To expose these ‘illusions’ the Bolsheviks still wanted to keep participation in the Congress to a minimum. At first they urged the workers simply to ‘go to the Congress, show your banner, and march home!’ But when this too did not dampen the enthusiasm, the Bolsheviks conceded that the delegates should take part but only to articulate the social-democratic Position. Again, if demands were refused, they proposed a public walkout. In a resolution presented for approval to the RSDLP Central Committee, the Bolsheviks advocated showing ‘the principled gulf between the Congress and its proletarian elements; the social-democratic group will demonstrate this gulf in relation to all the questions discussed by the Congress.’ This resolution did not pass. The Mensheviks opposed it then they left the meeting and thus destroyed the quorum. 
The involvement of Bolsheviks, Mensheviks and SRs in preparing proletarian women to participate in the Congress did not, however, succeed in involving many. According to Kollontai, between 500 and 650 proletarian women attended over 50 meetings in private homes, union halls, evening schools for workers and workers’ clubs to organise delegates for the Congress. Attendance ranged from three (two women and a young girl) to 150. 
As a result of these efforts, a Workers’ Group was created. It consisted of a few Bolsheviks, some Socialist Revolutionaries, some Mensheviks number of unaffiliated women, of intellectuals and workers. In no way was it a united block. Kollontai differentiated three basic positions within the group. The Bolsheviks, as has been mentioned, wanted to cut to a minimum cooperation with the feminists, and to leave the Congress as soon as possible. The ‘revisionists’ argued the opposite, against alienating the democratic elements of the Congress and for creating a general democratic alliance. The third group, including Kollontai, insisted on clarifying the contradictions between the feminists and the socialists on all basic points of the woman question.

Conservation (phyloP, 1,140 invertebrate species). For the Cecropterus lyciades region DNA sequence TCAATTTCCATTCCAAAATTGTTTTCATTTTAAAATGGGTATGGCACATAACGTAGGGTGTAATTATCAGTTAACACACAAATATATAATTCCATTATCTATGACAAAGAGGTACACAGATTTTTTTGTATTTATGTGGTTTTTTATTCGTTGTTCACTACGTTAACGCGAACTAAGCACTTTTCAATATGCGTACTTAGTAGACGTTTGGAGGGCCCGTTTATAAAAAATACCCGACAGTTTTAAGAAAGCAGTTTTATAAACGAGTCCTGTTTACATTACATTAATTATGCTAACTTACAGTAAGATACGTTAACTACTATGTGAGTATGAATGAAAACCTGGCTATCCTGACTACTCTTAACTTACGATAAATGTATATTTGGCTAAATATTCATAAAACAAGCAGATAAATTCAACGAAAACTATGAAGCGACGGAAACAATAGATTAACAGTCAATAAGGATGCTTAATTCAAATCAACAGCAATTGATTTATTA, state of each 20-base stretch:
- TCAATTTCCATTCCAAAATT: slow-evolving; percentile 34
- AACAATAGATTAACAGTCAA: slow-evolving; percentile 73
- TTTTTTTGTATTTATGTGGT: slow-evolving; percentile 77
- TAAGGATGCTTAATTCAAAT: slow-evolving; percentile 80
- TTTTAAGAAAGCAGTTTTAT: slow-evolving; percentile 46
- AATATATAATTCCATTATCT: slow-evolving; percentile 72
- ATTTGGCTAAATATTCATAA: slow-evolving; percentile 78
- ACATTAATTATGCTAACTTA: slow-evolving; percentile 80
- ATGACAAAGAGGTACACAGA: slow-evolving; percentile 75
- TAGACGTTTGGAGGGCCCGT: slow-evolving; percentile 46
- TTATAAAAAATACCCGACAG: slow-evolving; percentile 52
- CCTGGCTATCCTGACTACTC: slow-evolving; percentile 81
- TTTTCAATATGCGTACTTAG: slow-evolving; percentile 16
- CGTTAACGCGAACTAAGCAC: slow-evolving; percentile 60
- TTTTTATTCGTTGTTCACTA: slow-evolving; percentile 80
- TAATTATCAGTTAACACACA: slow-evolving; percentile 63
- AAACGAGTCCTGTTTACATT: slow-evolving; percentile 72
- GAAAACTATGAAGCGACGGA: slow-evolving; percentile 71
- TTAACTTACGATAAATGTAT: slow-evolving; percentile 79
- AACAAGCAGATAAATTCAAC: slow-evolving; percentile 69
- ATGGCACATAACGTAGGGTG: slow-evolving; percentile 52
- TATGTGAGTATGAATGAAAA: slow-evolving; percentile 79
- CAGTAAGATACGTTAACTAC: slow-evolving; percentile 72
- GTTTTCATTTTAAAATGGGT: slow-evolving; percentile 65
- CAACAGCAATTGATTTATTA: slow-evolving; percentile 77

The Bolshevik-controlled Petersburg Committee of the RSDLP, Kollontai recalled, named two delegates for the Workers’ Group, V. Slutskaia, formerly a vigorous opponent of participation, and P.F. Kudelli. In addition, they appointed a ‘Comrade Sergei’ as leader of the Workers’ Group. 
When the Women’s Congress did convene on 10 December at St. Petersburg City Hall it became clear that proletarian women were a tiny minority – 45 out of 1,053 delegates. 
There were three groups at the Congress. On the stage, behind a long table, ‘comfortably seated in two rows of chairs’, sat the members of the organizing committee, ‘typical Petersburg “lady-patronesses”, “cream” of the Petersburg and provincial aristocracy and bourgeoisie, the wives of ministers, high officials, factory owners, merchants, well-known lady-philanthropists.’ 
On the other side of the hall, sharply contrasting with the women on the platform, were a small group of women workers. But by far the largest group, filling the hall and overflowing into the corridor, was distinct from both the ladies and the workers. Many wore badges identifying them as women doctors. They were clearly members of the intelligentsia, women affluent enough to afford the five rouble registration fee.
This impression is confirmed by the statistical data available on congress participants. This data cannot be considered definitive, since it only applies to 243 of the 1053 people officially listed as members of the Congress, and excludes most of the workers who had left the congress before the questionnaire was distributed. A majority of those responding were between the ages of thirty and fifty (60%; 27% were younger and 13% older). Most were married (59%); 28% were unmarried, 12% were widows, and only 1 % were in ‘free marriages’. More than half had finished secondary school (54%); 30% had higher education; 16% had only the equivalent of a grammar school education. Over half had their own careers; but a sizeable minority (42%) either did not indicate their own work, or more likely were not engaged in paid work. Of women who did have their own careers, those in the ‘free professions’ (doctors, teachers, writers, artists) predominated (75%). Of the remainder, 14% were employed in public or private institutions; 11% were either students or workers. Of those who were married, the majority had spouses who were professionals – doctors, lawyers, professors, engineers, teachers. 
One reason for the small number of proletarian women present was that the congress was held during working hours.
Again and again class conflicts erupted. In response to a call by S.I. Mirevich, a leading member of the Women’s Equal Rights Union, for unity fin unity there is strength. Unity is possible only on the basis of complete lack of party affiliation.’, the Bolshevik Anna Gurevich retorted:
Women of different groups and classes of the population need different rights and must fight in different ways and their organizations must be different. Women workers must fight for all the needs of the working class.